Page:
“We must collaborate in new ways with everybody that has a role in any particular market, application or value chain that we want to enable to be more circular.”
“Our vision for the future of plastic is a world in which the practical and social benefits of plastic are matched by its environmental performance – and one where plastic is too valuable to be lost to waste.”
Can you tell us a little bit more about Dow’s new Packaging Sustainability Strategy?
Our sustainability strategy focuses on ensuring plastics are used ONLY when they are the best material for the job. We believe that Dow has a role to play in every stage of the circular economy. We have made and will continue to make commitments on all areas of the plastics life cycle – from production, design, retrieval and collection, recycling and ensuring markets for recovered materials.
For example, we are exploring ways to produce plastics using recycled content or potentially alternative feedstocks. On design, we continue to design plastic products with the lowest environmental impact through their lifecycle – and we are working with customers and end users to ensure all packaging is recyclable or reusable. We will work to support infrastructure and collection – committing significant investment over five years to support countries to invest in improving poor waste management infrastructure and in systems to stop plastic being lost to landfills and the environment. We will support the recycling industry by increasing recycling levels through investing and innovating in design for recyclability, closed loop systems, mechanical recycling and feedstock recycling.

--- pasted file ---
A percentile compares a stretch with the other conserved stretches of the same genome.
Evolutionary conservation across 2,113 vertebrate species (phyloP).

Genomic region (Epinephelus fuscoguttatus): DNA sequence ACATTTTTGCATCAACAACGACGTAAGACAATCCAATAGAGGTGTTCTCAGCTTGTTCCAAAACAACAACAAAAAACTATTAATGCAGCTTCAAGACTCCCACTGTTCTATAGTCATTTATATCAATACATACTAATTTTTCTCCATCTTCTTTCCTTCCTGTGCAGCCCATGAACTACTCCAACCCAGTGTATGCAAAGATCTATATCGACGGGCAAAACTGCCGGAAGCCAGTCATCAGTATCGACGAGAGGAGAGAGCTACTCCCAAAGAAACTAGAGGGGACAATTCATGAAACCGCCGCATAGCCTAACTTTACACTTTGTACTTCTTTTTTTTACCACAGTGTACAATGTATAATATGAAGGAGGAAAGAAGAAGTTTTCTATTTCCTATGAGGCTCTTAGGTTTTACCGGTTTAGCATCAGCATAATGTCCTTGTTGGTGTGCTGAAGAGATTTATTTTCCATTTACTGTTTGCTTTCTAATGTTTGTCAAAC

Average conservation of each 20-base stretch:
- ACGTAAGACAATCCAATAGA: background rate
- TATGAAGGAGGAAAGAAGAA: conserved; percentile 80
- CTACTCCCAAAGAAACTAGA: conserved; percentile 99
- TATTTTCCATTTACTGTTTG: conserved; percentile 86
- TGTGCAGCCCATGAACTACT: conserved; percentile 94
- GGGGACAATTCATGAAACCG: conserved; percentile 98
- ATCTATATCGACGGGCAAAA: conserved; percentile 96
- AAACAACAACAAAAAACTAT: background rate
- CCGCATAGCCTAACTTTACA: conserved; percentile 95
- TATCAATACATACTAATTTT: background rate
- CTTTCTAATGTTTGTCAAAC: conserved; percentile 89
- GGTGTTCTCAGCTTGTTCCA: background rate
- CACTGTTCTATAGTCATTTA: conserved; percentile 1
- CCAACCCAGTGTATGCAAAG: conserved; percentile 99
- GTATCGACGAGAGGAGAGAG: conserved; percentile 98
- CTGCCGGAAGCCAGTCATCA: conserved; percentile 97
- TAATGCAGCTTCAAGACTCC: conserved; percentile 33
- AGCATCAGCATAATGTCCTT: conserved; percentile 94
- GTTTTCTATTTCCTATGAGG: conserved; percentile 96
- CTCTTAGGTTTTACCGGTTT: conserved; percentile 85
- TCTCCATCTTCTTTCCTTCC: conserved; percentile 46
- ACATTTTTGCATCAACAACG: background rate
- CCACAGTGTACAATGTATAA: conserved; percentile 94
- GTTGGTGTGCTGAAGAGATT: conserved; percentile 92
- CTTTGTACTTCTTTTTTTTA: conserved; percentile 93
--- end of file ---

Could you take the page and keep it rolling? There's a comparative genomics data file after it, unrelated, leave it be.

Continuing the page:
Finally, and perhaps most importantly, we are working on stimulating markets for recyclate to improve the value and economics of plastics recycling – including finding ways of incorporating recycled content in the products we sell to customers. Just a few weeks ago we announced the signing of a Memorandum of Understanding with a company called Boomera, a start-up specialized in waste management, reverse logistics and circular economy to develop and produce our first post-consumer recycled resin.